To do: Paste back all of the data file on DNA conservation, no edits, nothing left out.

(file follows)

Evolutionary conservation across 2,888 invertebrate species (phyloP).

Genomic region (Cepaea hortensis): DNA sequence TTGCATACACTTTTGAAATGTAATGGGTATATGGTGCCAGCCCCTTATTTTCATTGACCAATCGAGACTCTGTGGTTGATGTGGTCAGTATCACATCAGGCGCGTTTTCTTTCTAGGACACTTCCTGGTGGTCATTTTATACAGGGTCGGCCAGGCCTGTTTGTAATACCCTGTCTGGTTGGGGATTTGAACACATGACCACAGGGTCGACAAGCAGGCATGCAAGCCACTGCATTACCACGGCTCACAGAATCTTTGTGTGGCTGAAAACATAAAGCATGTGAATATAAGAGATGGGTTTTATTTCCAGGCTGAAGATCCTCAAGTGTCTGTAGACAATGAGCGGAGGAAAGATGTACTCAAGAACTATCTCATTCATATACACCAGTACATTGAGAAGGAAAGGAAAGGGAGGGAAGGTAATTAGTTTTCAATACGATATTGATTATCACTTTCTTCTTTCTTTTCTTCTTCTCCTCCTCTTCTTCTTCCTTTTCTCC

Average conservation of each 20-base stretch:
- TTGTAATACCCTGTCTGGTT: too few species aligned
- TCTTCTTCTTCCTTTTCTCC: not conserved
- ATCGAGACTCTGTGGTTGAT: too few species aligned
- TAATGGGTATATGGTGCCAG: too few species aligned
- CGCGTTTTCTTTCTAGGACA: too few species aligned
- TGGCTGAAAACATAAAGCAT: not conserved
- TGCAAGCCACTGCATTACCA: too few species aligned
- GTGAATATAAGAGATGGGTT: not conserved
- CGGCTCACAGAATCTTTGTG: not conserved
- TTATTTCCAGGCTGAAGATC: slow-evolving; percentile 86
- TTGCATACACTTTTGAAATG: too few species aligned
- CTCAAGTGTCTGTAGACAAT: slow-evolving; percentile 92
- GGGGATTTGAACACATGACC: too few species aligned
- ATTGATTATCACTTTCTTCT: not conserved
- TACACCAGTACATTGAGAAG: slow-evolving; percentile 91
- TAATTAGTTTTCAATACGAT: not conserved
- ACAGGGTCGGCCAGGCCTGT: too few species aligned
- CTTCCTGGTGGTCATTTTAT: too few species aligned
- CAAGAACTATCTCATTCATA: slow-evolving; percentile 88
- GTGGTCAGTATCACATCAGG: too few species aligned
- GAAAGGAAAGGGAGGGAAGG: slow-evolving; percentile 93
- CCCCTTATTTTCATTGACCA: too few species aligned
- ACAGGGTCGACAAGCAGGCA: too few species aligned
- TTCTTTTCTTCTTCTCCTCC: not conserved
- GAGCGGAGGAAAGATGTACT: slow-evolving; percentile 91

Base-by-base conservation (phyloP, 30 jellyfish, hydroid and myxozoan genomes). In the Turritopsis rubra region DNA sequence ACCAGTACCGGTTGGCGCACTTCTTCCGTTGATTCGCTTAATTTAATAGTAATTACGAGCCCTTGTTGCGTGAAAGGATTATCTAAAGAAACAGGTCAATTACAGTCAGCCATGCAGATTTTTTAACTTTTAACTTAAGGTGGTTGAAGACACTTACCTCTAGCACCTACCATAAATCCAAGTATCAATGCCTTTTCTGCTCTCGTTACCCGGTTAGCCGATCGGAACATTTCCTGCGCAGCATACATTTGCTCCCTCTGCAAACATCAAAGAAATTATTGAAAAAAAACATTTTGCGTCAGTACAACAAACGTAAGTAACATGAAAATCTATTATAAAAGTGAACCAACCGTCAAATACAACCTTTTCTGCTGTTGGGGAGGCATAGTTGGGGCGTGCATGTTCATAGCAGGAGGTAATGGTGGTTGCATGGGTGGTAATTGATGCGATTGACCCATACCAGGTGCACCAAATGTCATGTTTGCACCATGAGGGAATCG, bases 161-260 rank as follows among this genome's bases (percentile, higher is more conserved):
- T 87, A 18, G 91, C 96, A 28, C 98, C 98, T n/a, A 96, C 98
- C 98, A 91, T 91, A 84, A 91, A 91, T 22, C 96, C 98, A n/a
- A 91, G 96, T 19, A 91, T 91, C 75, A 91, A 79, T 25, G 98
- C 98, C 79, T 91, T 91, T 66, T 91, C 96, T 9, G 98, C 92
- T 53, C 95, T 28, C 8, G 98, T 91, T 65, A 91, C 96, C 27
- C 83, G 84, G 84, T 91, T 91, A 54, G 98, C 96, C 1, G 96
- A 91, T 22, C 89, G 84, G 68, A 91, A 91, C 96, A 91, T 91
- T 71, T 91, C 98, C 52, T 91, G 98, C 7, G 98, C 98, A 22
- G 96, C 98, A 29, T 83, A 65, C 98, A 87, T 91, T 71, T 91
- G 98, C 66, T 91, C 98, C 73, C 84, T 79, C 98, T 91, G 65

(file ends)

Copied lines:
Evolutionary conservation across 2,888 invertebrate species (phyloP).

Genomic region (Cepaea hortensis): DNA sequence TTGCATACACTTTTGAAATGTAATGGGTATATGGTGCCAGCCCCTTATTTTCATTGACCAATCGAGACTCTGTGGTTGATGTGGTCAGTATCACATCAGGCGCGTTTTCTTTCTAGGACACTTCCTGGTGGTCATTTTATACAGGGTCGGCCAGGCCTGTTTGTAATACCCTGTCTGGTTGGGGATTTGAACACATGACCACAGGGTCGACAAGCAGGCATGCAAGCCACTGCATTACCACGGCTCACAGAATCTTTGTGTGGCTGAAAACATAAAGCATGTGAATATAAGAGATGGGTTTTATTTCCAGGCTGAAGATCCTCAAGTGTCTGTAGACAATGAGCGGAGGAAAGATGTACTCAAGAACTATCTCATTCATATACACCAGTACATTGAGAAGGAAAGGAAAGGGAGGGAAGGTAATTAGTTTTCAATACGATATTGATTATCACTTTCTTCTTTCTTTTCTTCTTCTCCTCCTCTTCTTCTTCCTTTTCTCC

Average conservation of each 20-base stretch:
- TTGTAATACCCTGTCTGGTT: too few species aligned
- TCTTCTTCTTCCTTTTCTCC: not conserved
- ATCGAGACTCTGTGGTTGAT: too few species aligned
- TAATGGGTATATGGTGCCAG: too few species aligned
- CGCGTTTTCTTTCTAGGACA: too few species aligned
- TGGCTGAAAACATAAAGCAT: not conserved
- TGCAAGCCACTGCATTACCA: too few species aligned
- GTGAATATAAGAGATGGGTT: not conserved
- CGGCTCACAGAATCTTTGTG: not conserved
- TTATTTCCAGGCTGAAGATC: slow-evolving; percentile 86
- TTGCATACACTTTTGAAATG: too few species aligned
- CTCAAGTGTCTGTAGACAAT: slow-evolving; percentile 92
- GGGGATTTGAACACATGACC: too few species aligned
- ATTGATTATCACTTTCTTCT: not conserved
- TACACCAGTACATTGAGAAG: slow-evolving; percentile 91
- TAATTAGTTTTCAATACGAT: not conserved
- ACAGGGTCGGCCAGGCCTGT: too few species aligned
- CTTCCTGGTGGTCATTTTAT: too few species aligned
- CAAGAACTATCTCATTCATA: slow-evolving; percentile 88
- GTGGTCAGTATCACATCAGG: too few species aligned
- GAAAGGAAAGGGAGGGAAGG: slow-evolving; percentile 93
- CCCCTTATTTTCATTGACCA: too few species aligned
- ACAGGGTCGACAAGCAGGCA: too few species aligned
- TTCTTTTCTTCTTCTCCTCC: not conserved
- GAGCGGAGGAAAGATGTACT: slow-evolving; percentile 91

Base-by-base conservation (phyloP, 30 jellyfish, hydroid and myxozoan genomes). In the Turritopsis rubra region DNA sequence ACCAGTACCGGTTGGCGCACTTCTTCCGTTGATTCGCTTAATTTAATAGTAATTACGAGCCCTTGTTGCGTGAAAGGATTATCTAAAGAAACAGGTCAATTACAGTCAGCCATGCAGATTTTTTAACTTTTAACTTAAGGTGGTTGAAGACACTTACCTCTAGCACCTACCATAAATCCAAGTATCAATGCCTTTTCTGCTCTCGTTACCCGGTTAGCCGATCGGAACATTTCCTGCGCAGCATACATTTGCTCCCTCTGCAAACATCAAAGAAATTATTGAAAAAAAACATTTTGCGTCAGTACAACAAACGTAAGTAACATGAAAATCTATTATAAAAGTGAACCAACCGTCAAATACAACCTTTTCTGCTGTTGGGGAGGCATAGTTGGGGCGTGCATGTTCATAGCAGGAGGTAATGGTGGTTGCATGGGTGGTAATTGATGCGATTGACCCATACCAGGTGCACCAAATGTCATGTTTGCACCATGAGGGAATCG, bases 161-260 rank as follows among this genome's bases (percentile, higher is more conserved):
- T 87, A 18, G 91, C 96, A 28, C 98, C 98, T n/a, A 96, C 98
- C 98, A 91, T 91, A 84, A 91, A 91, T 22, C 96, C 98, A n/a
- A 91, G 96, T 19, A 91, T 91, C 75, A 91, A 79, T 25, G 98
- C 98, C 79, T 91, T 91, T 66, T 91, C 96, T 9, G 98, C 92
- T 53, C 95, T 28, C 8, G 98, T 91, T 65, A 91, C 96, C 27
- C 83, G 84, G 84, T 91, T 91, A 54, G 98, C 96, C 1, G 96
- A 91, T 22, C 89, G 84, G 68, A 91, A 91, C 96, A 91, T 91
- T 71, T 91, C 98, C 52, T 91, G 98, C 7, G 98, C 98, A 22
- G 96, C 98, A 29, T 83, A 65, C 98, A 87, T 91, T 71, T 91
- G 98, C 66, T 91, C 98, C 73, C 84, T 79, C 98, T 91, G 65